Home of Representatives adjourns after McCarthy misplaced 11th poll

WASHINGTON — The US House of Representatives adjourned for a third night without a speaker – the longest the chamber has been leaderless in generations – after GOP leader Kevin McCarthy lost an 11th vote on the gavel and struggled to strike a deal with far-right extremists Republicans draft back his offer.

The House plans to reconvene at 12 p.m. ET Friday as McCarthy and his allies try to iron out a crude offer that would give hardline Conservatives more power in the new GOP majority.

Ahead of Thursday’s final speaker vote, two members of the bloc of 20 Republican holdouts who opposed McCarthy’s speakership nominated alternative candidates to McCarthy: The first pick was Oklahoma GOP Rep. Kevin Hern, who chairs the influential Republican study committee. The second candidate was former President Donald Trump, proposed by his longtime ally, Florida GOP Rep. Matt Gaetz.

Hern has repeatedly voted for McCarthy to be spokesperson, but he didn’t say outright that he would turn down the job if McCarthy withdrew his name.

The emergence of another potential alternative to McCarthy was the latest setback in a frustrating day for the longtime GOP leader. Meanwhile, Democrats appeared to revel in the GOP’s repeated failures and enthusiastically called down a proposed adjournment ballot just before 8 p.m. ET Thursday. Republicans then voted in a recorded vote to end proceedings for the night.

“We should stay here all night … all weekend until we get a speaker,” Rep. Ro Khanna, D-Calif., told CNN.

McCarthy lost 20 Republicans on the 11th ballot, with one GOP member elected voting present. With 222 Republicans in the newly elected House of Representatives, he could afford to lose just four of them to match the 218 needed to win the Speakership.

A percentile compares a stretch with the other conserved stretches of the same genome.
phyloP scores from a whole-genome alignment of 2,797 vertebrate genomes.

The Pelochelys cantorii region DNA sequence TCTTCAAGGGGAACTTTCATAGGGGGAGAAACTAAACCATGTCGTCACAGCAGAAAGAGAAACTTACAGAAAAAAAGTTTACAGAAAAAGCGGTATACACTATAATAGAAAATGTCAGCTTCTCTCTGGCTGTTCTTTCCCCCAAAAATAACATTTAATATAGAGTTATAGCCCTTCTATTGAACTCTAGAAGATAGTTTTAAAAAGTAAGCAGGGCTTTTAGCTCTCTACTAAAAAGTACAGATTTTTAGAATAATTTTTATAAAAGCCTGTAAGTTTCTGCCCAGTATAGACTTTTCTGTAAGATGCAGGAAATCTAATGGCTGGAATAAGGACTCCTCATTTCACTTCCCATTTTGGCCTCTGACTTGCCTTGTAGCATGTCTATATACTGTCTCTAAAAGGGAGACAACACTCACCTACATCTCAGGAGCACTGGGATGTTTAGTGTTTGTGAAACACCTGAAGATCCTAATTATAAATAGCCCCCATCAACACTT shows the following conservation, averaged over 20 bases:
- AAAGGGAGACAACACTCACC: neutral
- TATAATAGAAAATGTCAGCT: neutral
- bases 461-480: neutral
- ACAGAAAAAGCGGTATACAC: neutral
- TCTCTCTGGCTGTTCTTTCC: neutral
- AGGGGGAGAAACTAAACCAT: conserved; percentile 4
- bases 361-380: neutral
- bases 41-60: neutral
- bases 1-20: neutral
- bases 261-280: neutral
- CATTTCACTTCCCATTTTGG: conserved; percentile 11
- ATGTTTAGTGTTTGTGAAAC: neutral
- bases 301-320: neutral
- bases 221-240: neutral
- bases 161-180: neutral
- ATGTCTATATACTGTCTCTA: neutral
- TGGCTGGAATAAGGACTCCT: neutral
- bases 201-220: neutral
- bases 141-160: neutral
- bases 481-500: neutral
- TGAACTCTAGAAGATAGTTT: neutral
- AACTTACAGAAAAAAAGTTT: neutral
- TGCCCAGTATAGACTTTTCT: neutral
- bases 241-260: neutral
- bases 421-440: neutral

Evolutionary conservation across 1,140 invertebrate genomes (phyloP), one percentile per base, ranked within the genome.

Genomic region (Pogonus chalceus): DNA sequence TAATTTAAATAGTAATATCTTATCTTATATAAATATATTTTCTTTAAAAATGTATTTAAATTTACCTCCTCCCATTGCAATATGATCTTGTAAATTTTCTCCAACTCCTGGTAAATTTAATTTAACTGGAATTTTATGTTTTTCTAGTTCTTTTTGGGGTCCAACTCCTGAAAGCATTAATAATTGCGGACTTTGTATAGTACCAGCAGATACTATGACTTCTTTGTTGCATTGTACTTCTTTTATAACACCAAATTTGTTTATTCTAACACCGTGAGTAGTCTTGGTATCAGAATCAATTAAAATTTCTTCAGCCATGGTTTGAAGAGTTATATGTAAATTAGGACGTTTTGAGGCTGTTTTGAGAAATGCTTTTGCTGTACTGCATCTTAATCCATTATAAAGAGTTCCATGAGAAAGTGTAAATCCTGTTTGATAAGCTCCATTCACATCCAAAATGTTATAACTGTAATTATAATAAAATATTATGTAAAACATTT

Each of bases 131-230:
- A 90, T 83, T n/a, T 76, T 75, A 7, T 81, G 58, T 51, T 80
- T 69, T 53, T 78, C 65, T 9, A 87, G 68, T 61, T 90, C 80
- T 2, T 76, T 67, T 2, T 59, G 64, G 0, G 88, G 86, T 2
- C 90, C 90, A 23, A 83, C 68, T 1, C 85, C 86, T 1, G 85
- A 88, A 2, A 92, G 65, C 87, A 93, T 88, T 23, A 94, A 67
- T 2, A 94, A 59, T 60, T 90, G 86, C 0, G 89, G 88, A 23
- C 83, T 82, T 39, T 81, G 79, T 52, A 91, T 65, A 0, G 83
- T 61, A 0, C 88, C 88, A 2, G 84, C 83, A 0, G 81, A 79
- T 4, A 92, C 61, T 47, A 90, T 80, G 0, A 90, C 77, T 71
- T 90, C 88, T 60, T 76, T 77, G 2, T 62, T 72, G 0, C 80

The speaker election is now guaranteed to reach at least 12 votes. It has lasted more than a dozen ballots only four times in US history.

Earlier in the day, McCarthy sounded upbeat about talks between his top lieutenants and a group of holdouts.

“I think everyone in the conversation wants to find a solution,” McCarthy said as he made his way into the House of Representatives chamber for the day’s first vote.

But less than two hours after voting began, another influential McCarthy holdout, Rep. Scott Perry, Pa., released an angry tweet accusing McCarthy of revealing details of internal negotiations.

The continued absence of a Speaker has thrown the House into disarray, largely due to the fact that ordinary members cannot be sworn into office until a Speaker is elected and cannot set up their local or Washington offices. This means that all 434 members of the House still technically remain elected members, not official proxies.

Ahead of Thursday’s votes, Democratic Party leaders berated Republicans for the party’s dysfunction and stressed the damage days without a House Speaker would do to the legislature and the nation.

“We cannot organize our district offices, get our new members to do the political work of our constituent services, and minister to the people who sent us here on their behalf,” said new Democratic Whip Katherine Clark, D-Mass. , reporters at the Capitol Thursday morning. “Kevin McCarthy’s ego in his quest for speaking at any cost drowns out the voices and needs of the American people.”

Democrats also stressed that the lack of a speaker threatens U.S. national security by preventing members of Congress from accessing classified information only available to lawmakers after they take the oath of office, which none of them can do without can afford a speaker.

“Ultimately, all we’re asking is Republicans to find a way for themselves to organize so Congress can get together and get the American people’s business done,” Democratic Minority Leader Hakeem Jeffries said in a news conference with Clark.

Clark accused McCarthy of being “held hostage to his own ambitions”.

“This is about your responsibility to organize the government. It’s fundamental to us as members of Congress,” she said.

Democrats stayed in lockstep throughout all of the voting, casting their 212 ballots for Jeffries.

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